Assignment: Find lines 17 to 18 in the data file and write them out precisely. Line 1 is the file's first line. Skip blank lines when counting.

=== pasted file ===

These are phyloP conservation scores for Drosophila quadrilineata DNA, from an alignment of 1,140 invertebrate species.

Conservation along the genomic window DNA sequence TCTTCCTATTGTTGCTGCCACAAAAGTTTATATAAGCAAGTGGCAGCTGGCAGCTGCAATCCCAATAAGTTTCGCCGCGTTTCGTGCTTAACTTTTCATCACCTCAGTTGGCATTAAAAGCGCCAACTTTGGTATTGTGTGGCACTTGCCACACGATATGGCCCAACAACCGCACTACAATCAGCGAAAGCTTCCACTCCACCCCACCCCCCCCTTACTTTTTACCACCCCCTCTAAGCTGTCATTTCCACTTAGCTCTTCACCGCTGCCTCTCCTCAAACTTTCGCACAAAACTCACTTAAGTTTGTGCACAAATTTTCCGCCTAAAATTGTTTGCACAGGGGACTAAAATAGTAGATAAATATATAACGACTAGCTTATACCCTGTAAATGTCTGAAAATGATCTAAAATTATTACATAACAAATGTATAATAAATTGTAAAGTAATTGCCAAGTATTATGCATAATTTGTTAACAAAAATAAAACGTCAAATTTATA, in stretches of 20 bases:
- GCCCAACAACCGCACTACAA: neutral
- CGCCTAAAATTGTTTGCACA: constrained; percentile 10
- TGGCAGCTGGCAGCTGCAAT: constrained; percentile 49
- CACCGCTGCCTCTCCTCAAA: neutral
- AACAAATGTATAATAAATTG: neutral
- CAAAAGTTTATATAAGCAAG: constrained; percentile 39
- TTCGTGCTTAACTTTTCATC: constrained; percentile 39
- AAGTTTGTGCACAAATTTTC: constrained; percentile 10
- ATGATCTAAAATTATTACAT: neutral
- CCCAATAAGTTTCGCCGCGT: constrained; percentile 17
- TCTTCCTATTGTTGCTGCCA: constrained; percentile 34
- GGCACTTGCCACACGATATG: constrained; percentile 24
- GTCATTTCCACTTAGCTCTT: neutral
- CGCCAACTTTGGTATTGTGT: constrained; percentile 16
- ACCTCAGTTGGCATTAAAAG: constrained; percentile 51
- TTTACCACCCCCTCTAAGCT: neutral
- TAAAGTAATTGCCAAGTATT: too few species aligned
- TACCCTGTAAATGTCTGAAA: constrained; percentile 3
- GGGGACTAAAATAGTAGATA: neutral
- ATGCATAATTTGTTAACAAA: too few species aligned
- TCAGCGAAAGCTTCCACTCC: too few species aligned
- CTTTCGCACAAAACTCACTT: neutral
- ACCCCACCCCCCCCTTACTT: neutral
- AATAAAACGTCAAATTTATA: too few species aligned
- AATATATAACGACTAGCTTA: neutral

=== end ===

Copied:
- ACCTCAGTTGGCATTAAAAG: constrained; percentile 51
- TTTACCACCCCCTCTAAGCT: neutral